Reading 5: Algebraic Form of the Geostrophic Equation

in Natural Coordinates: Atmosphere and Ocean

Newton's Second Law of Motion can be solved for the acceleration. In that form, Newton's Second Law simply states that the acceleration, say, of a fluid parcel (air or ocean) is directly related to the sum of the forces per unit mass acting upon the parcel. Forces per unit mass are accelerations.

I. Geostrophic Flow in the Atmosphere

For the atmosphere, for example, the horizontal accelerations are pressure gradient, Coriolis and friction. Let's apply Newton's Second Law to the frictionless portion of the atmosphere, say, at 18000 feet. In that case, the total acceleration experienced by an air parcel is only related to pressure gradient and Coriolis.

 Total Horizontal Acceleration Experienced by Air Parcel DUE TO Pressure Gradient Acceleration AND/OR Coriolis Acceleration

Let's rewrite this as a mathematical statement. For this exercise and discussion, you can assume that the derivation is done for you. We'll just worry how to interpret each term. Here is the equation of motion for the frictionless part of the atmosphere that is involved in non-curved flow,  in natural coordinates.

 (1)

where z is the height of the given isobaric surface.  ∆z/∆s and ∆z/∆n are the height differences along and at right angles to the flow.  Those terms are analogous to pressure gradients. Equation (1) states that in the first instant of motion, air accelerates in the direction of lower pressure (lower heights). In that first instant, there is no Coriolis (because there is no V) and since the air parcel is moving directly towards lower pressure (heights), ∆z/∆n, is also zero. Thus, initially the air parcel (or fluid parcel) moves across isobars (height contours) towards lower values.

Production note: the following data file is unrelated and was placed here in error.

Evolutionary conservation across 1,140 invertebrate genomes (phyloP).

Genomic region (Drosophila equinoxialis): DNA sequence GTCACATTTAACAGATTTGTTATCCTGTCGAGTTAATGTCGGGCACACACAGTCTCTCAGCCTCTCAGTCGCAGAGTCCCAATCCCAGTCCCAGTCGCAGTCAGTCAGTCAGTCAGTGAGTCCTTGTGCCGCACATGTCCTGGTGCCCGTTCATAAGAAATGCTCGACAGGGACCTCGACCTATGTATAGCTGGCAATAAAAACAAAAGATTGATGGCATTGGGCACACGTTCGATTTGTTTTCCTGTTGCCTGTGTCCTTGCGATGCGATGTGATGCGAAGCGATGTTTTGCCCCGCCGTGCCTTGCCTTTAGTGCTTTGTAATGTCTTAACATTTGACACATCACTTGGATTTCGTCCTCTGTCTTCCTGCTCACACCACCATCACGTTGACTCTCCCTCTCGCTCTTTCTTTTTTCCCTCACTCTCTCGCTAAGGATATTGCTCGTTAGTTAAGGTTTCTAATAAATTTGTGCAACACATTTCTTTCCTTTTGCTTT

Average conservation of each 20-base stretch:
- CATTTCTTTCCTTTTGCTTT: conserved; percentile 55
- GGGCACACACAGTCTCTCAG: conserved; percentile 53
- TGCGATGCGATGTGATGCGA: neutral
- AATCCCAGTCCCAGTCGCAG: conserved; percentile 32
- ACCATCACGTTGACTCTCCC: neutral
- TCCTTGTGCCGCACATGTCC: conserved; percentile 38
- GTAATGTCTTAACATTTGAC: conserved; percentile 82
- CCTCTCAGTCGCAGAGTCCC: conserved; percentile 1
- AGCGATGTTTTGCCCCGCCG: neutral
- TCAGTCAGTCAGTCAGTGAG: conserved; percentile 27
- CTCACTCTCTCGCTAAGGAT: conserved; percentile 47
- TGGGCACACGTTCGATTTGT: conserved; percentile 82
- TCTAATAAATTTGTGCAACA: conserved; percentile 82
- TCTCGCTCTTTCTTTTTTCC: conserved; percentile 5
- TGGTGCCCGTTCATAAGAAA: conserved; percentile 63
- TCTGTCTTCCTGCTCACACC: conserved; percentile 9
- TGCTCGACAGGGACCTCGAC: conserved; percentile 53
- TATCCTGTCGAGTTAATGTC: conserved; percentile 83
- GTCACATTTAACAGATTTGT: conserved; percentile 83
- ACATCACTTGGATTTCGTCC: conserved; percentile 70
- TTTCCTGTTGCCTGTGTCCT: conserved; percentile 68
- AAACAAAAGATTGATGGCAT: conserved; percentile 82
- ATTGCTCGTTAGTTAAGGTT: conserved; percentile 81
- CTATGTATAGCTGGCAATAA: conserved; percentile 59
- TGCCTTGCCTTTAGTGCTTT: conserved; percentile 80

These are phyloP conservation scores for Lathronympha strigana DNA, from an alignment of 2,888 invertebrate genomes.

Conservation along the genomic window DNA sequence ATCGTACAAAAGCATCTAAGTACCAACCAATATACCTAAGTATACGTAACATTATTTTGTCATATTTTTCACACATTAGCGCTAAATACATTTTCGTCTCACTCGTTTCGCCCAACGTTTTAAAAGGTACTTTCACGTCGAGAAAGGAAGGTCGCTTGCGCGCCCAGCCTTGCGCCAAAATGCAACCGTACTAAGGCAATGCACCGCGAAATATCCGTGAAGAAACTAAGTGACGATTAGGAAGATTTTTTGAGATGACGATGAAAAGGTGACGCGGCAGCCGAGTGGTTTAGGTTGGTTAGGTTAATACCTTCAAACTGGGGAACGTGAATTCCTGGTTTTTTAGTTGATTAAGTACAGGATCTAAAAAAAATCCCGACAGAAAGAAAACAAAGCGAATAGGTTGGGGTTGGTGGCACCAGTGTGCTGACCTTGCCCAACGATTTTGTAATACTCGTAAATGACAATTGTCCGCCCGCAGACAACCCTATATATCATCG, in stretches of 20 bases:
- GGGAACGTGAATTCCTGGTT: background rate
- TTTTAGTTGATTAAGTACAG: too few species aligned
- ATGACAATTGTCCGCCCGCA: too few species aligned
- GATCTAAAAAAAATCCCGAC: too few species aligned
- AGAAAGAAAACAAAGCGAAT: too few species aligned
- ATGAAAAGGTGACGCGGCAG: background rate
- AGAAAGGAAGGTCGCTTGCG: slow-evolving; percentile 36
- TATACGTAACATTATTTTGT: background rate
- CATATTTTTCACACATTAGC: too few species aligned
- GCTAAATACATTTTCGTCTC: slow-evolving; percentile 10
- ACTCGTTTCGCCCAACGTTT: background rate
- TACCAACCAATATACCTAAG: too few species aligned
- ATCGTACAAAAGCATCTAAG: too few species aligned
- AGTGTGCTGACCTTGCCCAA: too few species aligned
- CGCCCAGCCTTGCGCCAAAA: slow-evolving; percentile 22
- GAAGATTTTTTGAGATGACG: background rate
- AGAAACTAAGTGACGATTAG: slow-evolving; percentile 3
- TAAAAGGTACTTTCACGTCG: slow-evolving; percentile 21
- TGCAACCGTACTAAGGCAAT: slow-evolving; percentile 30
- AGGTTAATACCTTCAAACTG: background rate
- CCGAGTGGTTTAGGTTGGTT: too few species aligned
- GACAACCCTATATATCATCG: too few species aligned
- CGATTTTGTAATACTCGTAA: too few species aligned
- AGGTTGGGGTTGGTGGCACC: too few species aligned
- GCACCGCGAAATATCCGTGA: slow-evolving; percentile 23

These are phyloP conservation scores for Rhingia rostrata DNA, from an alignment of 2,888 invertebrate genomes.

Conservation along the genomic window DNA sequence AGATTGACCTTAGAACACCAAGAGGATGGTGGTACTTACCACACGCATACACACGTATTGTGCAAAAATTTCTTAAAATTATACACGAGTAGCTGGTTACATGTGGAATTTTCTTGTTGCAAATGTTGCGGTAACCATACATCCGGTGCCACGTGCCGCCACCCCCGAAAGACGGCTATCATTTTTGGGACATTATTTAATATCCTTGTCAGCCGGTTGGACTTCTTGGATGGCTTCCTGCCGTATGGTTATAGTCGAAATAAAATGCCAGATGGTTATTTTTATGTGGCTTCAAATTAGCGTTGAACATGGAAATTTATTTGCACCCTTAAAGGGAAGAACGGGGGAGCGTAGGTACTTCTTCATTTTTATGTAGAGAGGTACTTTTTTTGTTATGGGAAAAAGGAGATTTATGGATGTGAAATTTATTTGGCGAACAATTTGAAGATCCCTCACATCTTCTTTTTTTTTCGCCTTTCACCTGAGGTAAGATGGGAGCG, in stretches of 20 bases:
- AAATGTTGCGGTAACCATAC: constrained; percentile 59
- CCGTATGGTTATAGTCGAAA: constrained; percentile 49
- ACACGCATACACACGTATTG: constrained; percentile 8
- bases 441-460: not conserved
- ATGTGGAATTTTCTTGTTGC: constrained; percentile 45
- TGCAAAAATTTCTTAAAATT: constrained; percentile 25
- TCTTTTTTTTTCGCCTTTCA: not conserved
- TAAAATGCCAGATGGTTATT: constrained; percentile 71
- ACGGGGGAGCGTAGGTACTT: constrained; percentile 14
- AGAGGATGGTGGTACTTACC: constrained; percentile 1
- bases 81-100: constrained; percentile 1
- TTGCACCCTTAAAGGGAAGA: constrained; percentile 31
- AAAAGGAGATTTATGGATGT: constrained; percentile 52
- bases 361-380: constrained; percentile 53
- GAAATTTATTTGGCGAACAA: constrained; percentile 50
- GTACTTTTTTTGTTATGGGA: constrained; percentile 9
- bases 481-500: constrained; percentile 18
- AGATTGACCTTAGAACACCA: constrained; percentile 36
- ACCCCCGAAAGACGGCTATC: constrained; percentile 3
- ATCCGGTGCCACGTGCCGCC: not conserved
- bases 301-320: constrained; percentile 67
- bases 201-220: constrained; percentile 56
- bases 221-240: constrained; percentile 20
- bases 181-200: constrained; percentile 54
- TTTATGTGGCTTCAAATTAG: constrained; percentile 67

As will be demonstrated on the board, as soon as the air parcel has a large enough velocity, the Coriolis term deflects its motion to the right of its path. At some point, the air parcel's motion will be along the isobars because there is an equal an opposite balance of the pressure gradient and Coriolis accelerations. When that happens, the air parcel's velocity will cease to change....there is no further net acceleration. It turns out that in the middle troposphere, this disapperance of net acceleration is very characteristic.

Returning to equation (1), if the total acceleration is small, the left side is zero. In addition, if the air parcel is moving parallel to the isobars, there is no ∆z/∆s. Thus, you can solve the equation for the velocity, now termed the geosotrophic wind (or geostrophic flow); and there is an implied "equal and opposite" balance of the two accelerations on the right hand side.

 (2)

At a given latitude, the geostrophic wind speed is directly proportional to the height (pressure) gradient (indirectly proportional to the spacing of the isobars/height contours). At 40 degrees latitude f has a value of approximately 10.0 X 10-5 s-1. Since g is a constant, 9.8 m s-2, you can see that Equation (2) allows you to easily calculate the geostrophic wind speed from a map of heights. That's what you will be doing in Homework Assignment31.

II. Geostrophic Flow in the Oceans

The following was extracted from:

Marshall, J., and Plumb, R. A, 2007: Atmosphere, ocean, and climate dynamics: an introductory text. Academic Press, 2007
ISBN 0125586914, 9780125586917, 319 pp.

Note the following definitions:

M' = Geostophic Mass Transport = Vg delta n (3.5)

delta z = - (rho) delta h (3.6)

where rho is seawater density (greek letter rho) and delta h is steric height

Put (3.5) and (3.6) into (3.4) and you get

 (3.7)

Look familiar? In atmospheric geostrophic flow, the usual explanation is that air parcels begin "rolling" down the height gradient towards lower values (due to gravity) and then get deflected to the right by Coriolis acceleration. In the diagram below, you can see the same balance (except the author called the pressure gradient acceleration shown in red "gravity" but it is really a pressure gradient accleration since gravity acts at right angles to the surface.)